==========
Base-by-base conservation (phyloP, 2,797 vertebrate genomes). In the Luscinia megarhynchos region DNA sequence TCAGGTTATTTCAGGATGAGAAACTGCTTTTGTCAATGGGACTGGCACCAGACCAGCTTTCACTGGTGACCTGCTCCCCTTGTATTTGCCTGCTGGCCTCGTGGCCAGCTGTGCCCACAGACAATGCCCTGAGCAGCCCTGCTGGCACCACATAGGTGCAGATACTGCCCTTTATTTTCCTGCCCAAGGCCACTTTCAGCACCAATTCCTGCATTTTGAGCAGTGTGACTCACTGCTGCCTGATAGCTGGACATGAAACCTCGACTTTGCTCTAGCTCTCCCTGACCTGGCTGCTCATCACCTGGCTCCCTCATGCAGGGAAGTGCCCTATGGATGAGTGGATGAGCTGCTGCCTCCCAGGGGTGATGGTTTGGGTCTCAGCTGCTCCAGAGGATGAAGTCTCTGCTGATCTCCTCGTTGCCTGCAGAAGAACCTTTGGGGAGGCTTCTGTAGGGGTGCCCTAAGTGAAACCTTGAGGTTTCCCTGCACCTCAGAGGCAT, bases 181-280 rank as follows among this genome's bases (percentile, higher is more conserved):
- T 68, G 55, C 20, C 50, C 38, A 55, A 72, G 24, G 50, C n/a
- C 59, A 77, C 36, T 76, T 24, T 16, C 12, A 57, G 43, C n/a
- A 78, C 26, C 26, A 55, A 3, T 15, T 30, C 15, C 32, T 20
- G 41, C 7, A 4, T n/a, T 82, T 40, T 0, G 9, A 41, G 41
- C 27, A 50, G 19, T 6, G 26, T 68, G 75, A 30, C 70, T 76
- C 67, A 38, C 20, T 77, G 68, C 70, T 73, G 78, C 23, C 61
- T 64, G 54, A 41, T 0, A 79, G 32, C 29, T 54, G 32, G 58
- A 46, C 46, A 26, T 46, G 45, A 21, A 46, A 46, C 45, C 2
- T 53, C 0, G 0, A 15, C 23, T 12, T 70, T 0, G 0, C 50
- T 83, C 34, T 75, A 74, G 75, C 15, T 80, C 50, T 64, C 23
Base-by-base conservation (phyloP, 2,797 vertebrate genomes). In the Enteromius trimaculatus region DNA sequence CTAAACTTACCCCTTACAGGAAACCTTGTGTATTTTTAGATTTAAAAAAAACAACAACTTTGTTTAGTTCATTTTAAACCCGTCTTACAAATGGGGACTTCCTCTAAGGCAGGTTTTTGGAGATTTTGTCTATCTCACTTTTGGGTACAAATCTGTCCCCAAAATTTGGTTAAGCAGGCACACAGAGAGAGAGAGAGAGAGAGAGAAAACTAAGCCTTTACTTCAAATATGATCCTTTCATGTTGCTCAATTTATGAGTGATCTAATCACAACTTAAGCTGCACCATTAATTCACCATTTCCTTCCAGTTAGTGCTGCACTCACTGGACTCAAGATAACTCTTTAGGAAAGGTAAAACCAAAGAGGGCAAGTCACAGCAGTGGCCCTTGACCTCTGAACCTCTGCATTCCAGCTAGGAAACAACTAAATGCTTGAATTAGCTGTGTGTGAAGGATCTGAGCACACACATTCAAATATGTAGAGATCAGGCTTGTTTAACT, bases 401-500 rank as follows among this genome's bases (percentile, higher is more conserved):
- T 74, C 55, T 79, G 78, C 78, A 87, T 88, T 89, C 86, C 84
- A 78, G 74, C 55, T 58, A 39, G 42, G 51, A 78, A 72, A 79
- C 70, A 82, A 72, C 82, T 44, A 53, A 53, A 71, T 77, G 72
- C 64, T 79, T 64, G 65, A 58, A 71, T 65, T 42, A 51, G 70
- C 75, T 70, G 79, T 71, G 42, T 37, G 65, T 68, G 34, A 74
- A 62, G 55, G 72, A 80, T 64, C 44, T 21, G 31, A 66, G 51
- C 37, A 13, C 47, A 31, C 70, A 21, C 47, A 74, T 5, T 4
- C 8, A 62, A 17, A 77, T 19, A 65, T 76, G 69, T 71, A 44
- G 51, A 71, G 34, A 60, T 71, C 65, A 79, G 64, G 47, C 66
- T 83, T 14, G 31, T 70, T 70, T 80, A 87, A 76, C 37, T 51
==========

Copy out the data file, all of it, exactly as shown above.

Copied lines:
Base-by-base conservation (phyloP, 2,797 vertebrate genomes). In the Luscinia megarhynchos region DNA sequence TCAGGTTATTTCAGGATGAGAAACTGCTTTTGTCAATGGGACTGGCACCAGACCAGCTTTCACTGGTGACCTGCTCCCCTTGTATTTGCCTGCTGGCCTCGTGGCCAGCTGTGCCCACAGACAATGCCCTGAGCAGCCCTGCTGGCACCACATAGGTGCAGATACTGCCCTTTATTTTCCTGCCCAAGGCCACTTTCAGCACCAATTCCTGCATTTTGAGCAGTGTGACTCACTGCTGCCTGATAGCTGGACATGAAACCTCGACTTTGCTCTAGCTCTCCCTGACCTGGCTGCTCATCACCTGGCTCCCTCATGCAGGGAAGTGCCCTATGGATGAGTGGATGAGCTGCTGCCTCCCAGGGGTGATGGTTTGGGTCTCAGCTGCTCCAGAGGATGAAGTCTCTGCTGATCTCCTCGTTGCCTGCAGAAGAACCTTTGGGGAGGCTTCTGTAGGGGTGCCCTAAGTGAAACCTTGAGGTTTCCCTGCACCTCAGAGGCAT, bases 181-280 rank as follows among this genome's bases (percentile, higher is more conserved):
- T 68, G 55, C 20, C 50, C 38, A 55, A 72, G 24, G 50, C n/a
- C 59, A 77, C 36, T 76, T 24, T 16, C 12, A 57, G 43, C n/a
- A 78, C 26, C 26, A 55, A 3, T 15, T 30, C 15, C 32, T 20
- G 41, C 7, A 4, T n/a, T 82, T 40, T 0, G 9, A 41, G 41
- C 27, A 50, G 19, T 6, G 26, T 68, G 75, A 30, C 70, T 76
- C 67, A 38, C 20, T 77, G 68, C 70, T 73, G 78, C 23, C 61
- T 64, G 54, A 41, T 0, A 79, G 32, C 29, T 54, G 32, G 58
- A 46, C 46, A 26, T 46, G 45, A 21, A 46, A 46, C 45, C 2
- T 53, C 0, G 0, A 15, C 23, T 12, T 70, T 0, G 0, C 50
- T 83, C 34, T 75, A 74, G 75, C 15, T 80, C 50, T 64, C 23
Base-by-base conservation (phyloP, 2,797 vertebrate genomes). In the Enteromius trimaculatus region DNA sequence CTAAACTTACCCCTTACAGGAAACCTTGTGTATTTTTAGATTTAAAAAAAACAACAACTTTGTTTAGTTCATTTTAAACCCGTCTTACAAATGGGGACTTCCTCTAAGGCAGGTTTTTGGAGATTTTGTCTATCTCACTTTTGGGTACAAATCTGTCCCCAAAATTTGGTTAAGCAGGCACACAGAGAGAGAGAGAGAGAGAGAGAAAACTAAGCCTTTACTTCAAATATGATCCTTTCATGTTGCTCAATTTATGAGTGATCTAATCACAACTTAAGCTGCACCATTAATTCACCATTTCCTTCCAGTTAGTGCTGCACTCACTGGACTCAAGATAACTCTTTAGGAAAGGTAAAACCAAAGAGGGCAAGTCACAGCAGTGGCCCTTGACCTCTGAACCTCTGCATTCCAGCTAGGAAACAACTAAATGCTTGAATTAGCTGTGTGTGAAGGATCTGAGCACACACATTCAAATATGTAGAGATCAGGCTTGTTTAACT, bases 401-500 rank as follows among this genome's bases (percentile, higher is more conserved):
- T 74, C 55, T 79, G 78, C 78, A 87, T 88, T 89, C 86, C 84
- A 78, G 74, C 55, T 58, A 39, G 42, G 51, A 78, A 72, A 79
- C 70, A 82, A 72, C 82, T 44, A 53, A 53, A 71, T 77, G 72
- C 64, T 79, T 64, G 65, A 58, A 71, T 65, T 42, A 51, G 70
- C 75, T 70, G 79, T 71, G 42, T 37, G 65, T 68, G 34, A 74
- A 62, G 55, G 72, A 80, T 64, C 44, T 21, G 31, A 66, G 51
- C 37, A 13, C 47, A 31, C 70, A 21, C 47, A 74, T 5, T 4
- C 8, A 62, A 17, A 77, T 19, A 65, T 76, G 69, T 71, A 44
- G 51, A 71, G 34, A 60, T 71, C 65, A 79, G 64, G 47, C 66
- T 83, T 14, G 31, T 70, T 70, T 80, A 87, A 76, C 37, T 51